Distance

21 to 39 of 39 messages
25/11/2002 at 16:45
Scotty H: I've been thinking of getting one of these, having seen it on the John Lewis website.

One question: can I use it on an A-Z type map which involves having to turn the page or go across the crease in the middle? Sorry if this is a dumb question!
26/11/2002 at 15:54
Minkin. Yes - it's really easy. You simply stop at the edge of the map/page, lift the wheel off the page and start again on the next page. It only measures when the wheel actually turns in contact with the page.

It is fun to use but the compass on it is a bit naff though.
26/11/2002 at 16:57
I use a pedometer purchased from Argos at under a tenner. Once you have pre-set your stride length and weight(not difficult),each time you go running you just clip it to your shorts /belt and off you go . It records the up and down movement you make when running ,and pauses when you are not moving and shows a display with time, distance, calories , number of steps taken etc etc etc . But I only use for distance and time as I don't understand calories ...
I would recommend this.
26/11/2002 at 20:51
The other alternative is to drive the route. It took me ages to realise I could set my milometer back to 0 (I know, very thick). I'm afraid I'm a complete girl when it comes to this sort of thing. It's the old right side/left side of brain thing. I bought a pedometer last year but couldn't be bothered to read the instructions, so have never used it! It's the same with watches, I can't be arsed with all the lap things. And my copy of AccuRoute is still wrapped in plastic... It's at times like this I think it would be handy to have a man in my life. Then I come to my senses again.
27/11/2002 at 09:23
Stay well clear of pedometers for measuring distance unless you can gaurantee that your stride length with be identical for all terrains, all distances and all speeds. They are usually at least 20% out. The one that I got from Argos was even a bit dodgy at recording time since it would occasionally miss seconds here and there.

If you want an accurate distance then measure it on a map, using software like Accuroute or Trailgauge makes this very easy and accurate to usually within 1%.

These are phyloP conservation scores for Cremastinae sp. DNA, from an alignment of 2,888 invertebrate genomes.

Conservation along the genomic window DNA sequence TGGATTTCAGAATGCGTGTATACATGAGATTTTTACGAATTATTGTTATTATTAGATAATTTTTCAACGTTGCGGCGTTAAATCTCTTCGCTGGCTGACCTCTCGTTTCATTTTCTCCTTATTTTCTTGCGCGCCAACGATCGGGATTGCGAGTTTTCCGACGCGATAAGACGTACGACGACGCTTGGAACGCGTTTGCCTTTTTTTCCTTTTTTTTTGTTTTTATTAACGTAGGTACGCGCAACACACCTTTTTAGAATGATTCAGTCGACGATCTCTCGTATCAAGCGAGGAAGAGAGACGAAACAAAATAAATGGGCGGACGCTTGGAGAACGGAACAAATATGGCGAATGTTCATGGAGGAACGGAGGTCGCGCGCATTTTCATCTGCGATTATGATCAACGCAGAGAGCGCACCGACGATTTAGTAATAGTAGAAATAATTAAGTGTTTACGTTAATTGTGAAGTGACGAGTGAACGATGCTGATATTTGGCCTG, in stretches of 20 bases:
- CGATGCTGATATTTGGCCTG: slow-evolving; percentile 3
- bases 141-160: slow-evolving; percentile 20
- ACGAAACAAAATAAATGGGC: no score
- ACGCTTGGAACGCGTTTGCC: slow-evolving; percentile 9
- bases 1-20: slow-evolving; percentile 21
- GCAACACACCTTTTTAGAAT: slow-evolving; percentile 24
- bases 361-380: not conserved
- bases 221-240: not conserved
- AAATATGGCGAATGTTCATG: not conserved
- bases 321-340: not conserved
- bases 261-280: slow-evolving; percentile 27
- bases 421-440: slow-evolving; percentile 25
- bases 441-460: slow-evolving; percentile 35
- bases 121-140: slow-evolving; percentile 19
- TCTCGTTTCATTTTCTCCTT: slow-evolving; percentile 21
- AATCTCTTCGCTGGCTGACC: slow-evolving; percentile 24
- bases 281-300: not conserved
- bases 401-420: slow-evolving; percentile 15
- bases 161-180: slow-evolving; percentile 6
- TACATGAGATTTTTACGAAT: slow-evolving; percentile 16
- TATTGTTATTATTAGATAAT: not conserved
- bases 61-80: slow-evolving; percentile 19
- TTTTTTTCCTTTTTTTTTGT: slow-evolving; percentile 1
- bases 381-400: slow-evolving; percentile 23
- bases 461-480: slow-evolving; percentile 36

If you're not too bothered about accuracy and you can drive round the route then use the car. Car odometers should be within 5 to 10%.

If you've got money to burn get a Timex SDM which will be accurate to within 2%.
27/11/2002 at 20:45
Well I gave in to my gadget craving and got the old man to get me the Timex ironman GPS system for crimbo! Much more expensive than a pedometer but I did get it on ebay for less than 1/2 the UK retail, and that included shipping! ($134 for the watch $30 shipping about £109!)

Can't wait for the boxing day run!
04/12/2002 at 20:28
Another option is some new software called Mapper, which is similar to Accuroute and Trailguage, but lets you edit routes, do multiple routes on multiple maps (oh, and actually see your route!).

With all these programs, you can use any map off the internet, or scanned in from a paper map, and you're not restricted to places you can get a car or bike.

Download it for a free 30-day trial from http://www.littleredfrog.com/mapper
It costs £10 to use it after the free trial.

(declaration of interest: I was asking the same questions about measuring distances a couple of years ago and couldn't find anything suitable, so decided to write the software myself, with the help of a friend who's a much better programmer than me! - Mapper is the result)